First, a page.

Backus v. State of Arizona – 3/19/2009
Arizona Supreme Court Holds That a Claimant Under Arizona’s Notice of Claim Statute Complies With the “Supporting Facts” Requirement by Providing “the Factual Foundation That the Claimant Regards as Adequate to Permit the Public Entity to Evaluate the Specific Amount Claimed.”
Section 12-821.01 of the Arizona Revised Statutes requires a claimant to file a notice of claim before suing a public entity. One of the requirements is that the claimant set forth “a specific amount for which the claim may be settled and the facts supporting that amount” (the “supporting-facts requirement”).
Gerald Dunford and Vickie Johnson died while in the custody of the Arizona Department of Corrections (ADOC). Their families filed notices of claim with the State alleging wrongful death and setting forth specific settlement numbers. Dunford’s notice, relying on mortality tables, stated that 58-year-old Dunford had a life expectancy of 23.6 years and stated that his daughter was claiming $21,500 per year for the loss of her father, for a total of $507,400. Johnson’s notice of claim noted that Ms. Johnson had six children, that she died as a result of the negligence of ADOC, and stated a settlement total of $2,000,000.
The two cases were consolidated on appeal. The trial court dismissed both for failing to contain facts supporting the specific amount for which the claims could be settled with the State. The Court of Appeals reversed, concluding that a claimant satisfies the supporting-facts requirement if the claimant provides “any facts to support the proposed settlement amounts, regardless of how meager.” The Supreme Court vacated the Court of Appeals’ opinion and likewise reversed the trial court judgment in the two consolidated cases.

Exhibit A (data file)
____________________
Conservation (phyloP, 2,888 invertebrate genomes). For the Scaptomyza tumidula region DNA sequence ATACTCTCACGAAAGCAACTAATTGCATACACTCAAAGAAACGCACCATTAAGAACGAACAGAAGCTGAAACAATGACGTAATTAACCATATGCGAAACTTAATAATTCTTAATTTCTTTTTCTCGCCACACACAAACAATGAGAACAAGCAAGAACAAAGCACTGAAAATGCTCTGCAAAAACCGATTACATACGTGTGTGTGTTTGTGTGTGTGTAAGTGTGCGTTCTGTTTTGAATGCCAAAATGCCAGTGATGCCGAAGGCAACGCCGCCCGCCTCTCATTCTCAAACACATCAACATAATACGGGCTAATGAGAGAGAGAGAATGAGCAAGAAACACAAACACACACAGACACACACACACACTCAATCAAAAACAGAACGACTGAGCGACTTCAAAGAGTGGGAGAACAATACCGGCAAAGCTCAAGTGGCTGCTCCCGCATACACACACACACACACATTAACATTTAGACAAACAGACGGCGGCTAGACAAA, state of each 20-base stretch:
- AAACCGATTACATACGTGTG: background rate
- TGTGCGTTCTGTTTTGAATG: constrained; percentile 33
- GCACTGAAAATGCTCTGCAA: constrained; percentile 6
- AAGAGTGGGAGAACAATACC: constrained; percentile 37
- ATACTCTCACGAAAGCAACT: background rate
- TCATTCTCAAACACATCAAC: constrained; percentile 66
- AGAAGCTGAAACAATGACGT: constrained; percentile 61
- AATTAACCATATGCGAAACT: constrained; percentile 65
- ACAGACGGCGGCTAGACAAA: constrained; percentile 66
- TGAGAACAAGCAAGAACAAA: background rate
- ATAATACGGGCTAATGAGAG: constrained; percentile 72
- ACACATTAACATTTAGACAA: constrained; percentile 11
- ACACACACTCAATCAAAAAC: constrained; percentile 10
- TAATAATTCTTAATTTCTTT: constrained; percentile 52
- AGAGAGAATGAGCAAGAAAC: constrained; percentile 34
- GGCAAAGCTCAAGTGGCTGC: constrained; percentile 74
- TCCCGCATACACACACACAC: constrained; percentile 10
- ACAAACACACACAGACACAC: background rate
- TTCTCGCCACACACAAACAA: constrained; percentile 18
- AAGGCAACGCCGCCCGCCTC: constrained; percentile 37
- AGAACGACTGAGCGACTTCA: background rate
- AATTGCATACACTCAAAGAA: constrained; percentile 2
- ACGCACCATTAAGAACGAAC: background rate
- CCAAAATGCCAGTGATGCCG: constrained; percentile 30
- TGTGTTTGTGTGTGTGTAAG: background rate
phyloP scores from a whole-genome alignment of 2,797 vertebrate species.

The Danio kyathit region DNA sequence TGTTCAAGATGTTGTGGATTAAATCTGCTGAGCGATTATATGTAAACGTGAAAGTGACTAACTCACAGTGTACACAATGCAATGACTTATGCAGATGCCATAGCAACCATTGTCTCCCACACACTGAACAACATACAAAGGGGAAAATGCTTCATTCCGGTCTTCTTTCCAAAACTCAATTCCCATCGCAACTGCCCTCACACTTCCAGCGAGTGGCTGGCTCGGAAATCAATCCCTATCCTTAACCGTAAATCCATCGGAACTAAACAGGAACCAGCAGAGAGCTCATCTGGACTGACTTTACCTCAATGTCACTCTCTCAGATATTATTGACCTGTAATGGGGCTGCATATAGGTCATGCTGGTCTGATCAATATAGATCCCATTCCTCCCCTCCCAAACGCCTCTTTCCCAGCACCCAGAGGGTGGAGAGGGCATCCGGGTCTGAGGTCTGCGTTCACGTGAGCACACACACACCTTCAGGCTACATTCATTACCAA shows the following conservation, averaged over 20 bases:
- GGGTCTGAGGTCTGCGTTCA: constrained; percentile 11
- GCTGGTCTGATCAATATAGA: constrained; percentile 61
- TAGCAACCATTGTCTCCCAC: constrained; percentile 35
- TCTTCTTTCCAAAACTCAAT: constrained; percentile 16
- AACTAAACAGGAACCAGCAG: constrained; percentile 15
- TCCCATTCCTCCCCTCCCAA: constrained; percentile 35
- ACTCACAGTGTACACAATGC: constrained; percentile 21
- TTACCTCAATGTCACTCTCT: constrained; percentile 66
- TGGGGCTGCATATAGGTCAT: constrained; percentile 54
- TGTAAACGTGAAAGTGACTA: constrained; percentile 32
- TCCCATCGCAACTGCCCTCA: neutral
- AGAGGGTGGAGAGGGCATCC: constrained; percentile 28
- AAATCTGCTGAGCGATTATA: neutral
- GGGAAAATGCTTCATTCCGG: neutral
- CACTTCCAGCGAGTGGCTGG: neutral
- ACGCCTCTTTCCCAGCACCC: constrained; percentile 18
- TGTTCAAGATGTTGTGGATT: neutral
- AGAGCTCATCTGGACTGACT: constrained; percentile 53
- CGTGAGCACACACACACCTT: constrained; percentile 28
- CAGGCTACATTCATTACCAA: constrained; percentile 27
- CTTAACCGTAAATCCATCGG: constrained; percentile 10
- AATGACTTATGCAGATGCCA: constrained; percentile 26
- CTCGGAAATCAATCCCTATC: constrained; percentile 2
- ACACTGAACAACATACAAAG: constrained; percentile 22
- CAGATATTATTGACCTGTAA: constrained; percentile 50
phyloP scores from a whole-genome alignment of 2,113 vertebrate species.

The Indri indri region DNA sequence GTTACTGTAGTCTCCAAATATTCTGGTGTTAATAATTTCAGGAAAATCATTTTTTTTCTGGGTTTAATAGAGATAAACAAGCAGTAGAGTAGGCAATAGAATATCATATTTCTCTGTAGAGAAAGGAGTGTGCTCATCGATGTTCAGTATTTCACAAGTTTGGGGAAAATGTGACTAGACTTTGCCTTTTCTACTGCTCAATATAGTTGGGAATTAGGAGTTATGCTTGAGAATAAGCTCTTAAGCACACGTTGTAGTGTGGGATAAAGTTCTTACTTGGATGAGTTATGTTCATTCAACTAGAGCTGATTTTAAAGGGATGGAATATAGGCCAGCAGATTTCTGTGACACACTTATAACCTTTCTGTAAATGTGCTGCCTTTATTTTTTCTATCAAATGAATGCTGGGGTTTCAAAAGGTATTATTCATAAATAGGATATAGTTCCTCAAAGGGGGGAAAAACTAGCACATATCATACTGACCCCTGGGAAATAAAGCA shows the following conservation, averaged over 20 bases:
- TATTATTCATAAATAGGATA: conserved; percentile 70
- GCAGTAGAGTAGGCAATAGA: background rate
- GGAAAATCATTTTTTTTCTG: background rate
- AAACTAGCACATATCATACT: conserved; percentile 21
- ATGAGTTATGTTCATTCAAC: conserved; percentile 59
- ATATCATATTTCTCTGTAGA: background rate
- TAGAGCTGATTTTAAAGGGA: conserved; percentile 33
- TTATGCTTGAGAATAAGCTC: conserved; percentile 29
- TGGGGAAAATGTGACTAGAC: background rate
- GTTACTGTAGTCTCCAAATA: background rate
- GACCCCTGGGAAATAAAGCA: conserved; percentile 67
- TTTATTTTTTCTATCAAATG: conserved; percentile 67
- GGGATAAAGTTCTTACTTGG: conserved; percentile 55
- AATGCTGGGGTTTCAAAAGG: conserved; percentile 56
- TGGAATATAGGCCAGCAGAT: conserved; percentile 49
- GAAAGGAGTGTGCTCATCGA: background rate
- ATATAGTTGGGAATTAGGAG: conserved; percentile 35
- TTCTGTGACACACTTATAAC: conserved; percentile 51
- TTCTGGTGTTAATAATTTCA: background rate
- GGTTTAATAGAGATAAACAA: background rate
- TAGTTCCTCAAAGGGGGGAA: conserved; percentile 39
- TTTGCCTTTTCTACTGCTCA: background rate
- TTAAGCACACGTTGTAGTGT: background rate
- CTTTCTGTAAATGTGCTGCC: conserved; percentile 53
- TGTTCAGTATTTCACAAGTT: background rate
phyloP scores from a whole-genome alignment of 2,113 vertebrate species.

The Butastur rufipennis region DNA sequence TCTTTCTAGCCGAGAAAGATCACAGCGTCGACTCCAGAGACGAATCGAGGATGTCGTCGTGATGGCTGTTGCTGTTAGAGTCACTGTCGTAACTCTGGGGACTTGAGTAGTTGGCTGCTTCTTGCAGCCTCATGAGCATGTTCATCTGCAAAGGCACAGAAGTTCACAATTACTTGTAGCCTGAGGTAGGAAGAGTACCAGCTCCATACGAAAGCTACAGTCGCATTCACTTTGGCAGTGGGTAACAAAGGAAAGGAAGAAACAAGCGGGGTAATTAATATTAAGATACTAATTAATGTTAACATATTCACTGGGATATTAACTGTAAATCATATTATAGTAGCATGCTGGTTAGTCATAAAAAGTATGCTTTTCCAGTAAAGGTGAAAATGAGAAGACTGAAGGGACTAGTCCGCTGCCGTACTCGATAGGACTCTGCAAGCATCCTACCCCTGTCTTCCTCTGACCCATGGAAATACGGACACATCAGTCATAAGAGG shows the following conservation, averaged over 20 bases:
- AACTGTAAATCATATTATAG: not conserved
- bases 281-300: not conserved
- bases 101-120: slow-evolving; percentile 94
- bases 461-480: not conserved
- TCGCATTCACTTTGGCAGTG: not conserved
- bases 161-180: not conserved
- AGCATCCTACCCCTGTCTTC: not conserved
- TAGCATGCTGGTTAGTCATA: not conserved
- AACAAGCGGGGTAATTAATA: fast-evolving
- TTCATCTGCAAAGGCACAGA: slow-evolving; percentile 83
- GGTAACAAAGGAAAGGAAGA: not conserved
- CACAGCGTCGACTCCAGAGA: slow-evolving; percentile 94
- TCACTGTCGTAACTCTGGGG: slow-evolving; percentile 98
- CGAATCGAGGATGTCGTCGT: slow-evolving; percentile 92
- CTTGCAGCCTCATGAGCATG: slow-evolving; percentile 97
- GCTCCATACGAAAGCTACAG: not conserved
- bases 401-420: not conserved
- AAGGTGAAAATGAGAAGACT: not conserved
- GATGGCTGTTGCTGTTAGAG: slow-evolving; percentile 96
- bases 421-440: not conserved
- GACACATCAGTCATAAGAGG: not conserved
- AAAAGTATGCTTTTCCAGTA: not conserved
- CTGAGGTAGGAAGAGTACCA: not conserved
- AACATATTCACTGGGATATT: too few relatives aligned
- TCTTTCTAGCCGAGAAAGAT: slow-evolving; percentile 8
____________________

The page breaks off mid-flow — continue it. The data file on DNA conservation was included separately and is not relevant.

The Court began its analysis by setting forth basic statutory interpretations principles. Noting that clear and unequivocal language is determinative of a statute’s construction, the Court concluded that the statutory language imposing the supporting-facts requirement is not clear and unequivocal. The Court thus considered “other factors” to reach “the interpretation that best furthers the intent of the legislature.” Citing the session laws as evidence of intent, the Court found that “the rule is a [governmental] liability and immunity is the exception.” In addition, the statute is also meant to “allow the public entity to investigate and assess liability, . . . permit the possibility of settlement prior to litigation, and . . . assist the public entity in financial planning and budgeting.”
Keeping this intent in mind, the Court held that “a claimant complies with the supporting-facts requirement . . . by providing the factual foundation that the claimant regards as adequate to permit the public entity to evaluate the specific amount claimed.” The standard does not require a claimant to provide an exhaustive list of facts, and courts “should not scrutinize the claimant’s description of facts to determine ‘sufficiency’ of the factual disclosure.” This standard, the Court commented, avoids two negative results: (1) by the time a trial judge decides whether a particular claim satisfies the supporting-facts requirement, the time to file a claim letter will usually have expired given the statute’s relatively short time limits; (2) even in those cases in which a trial judge finds that the notice of claim has met the supporting-facts requirement, all parties may have been exposed to considerable expense and delay in resolved the “satellite litigation.”
Chief Justice McGregor authored the opinion for a unanimous Court.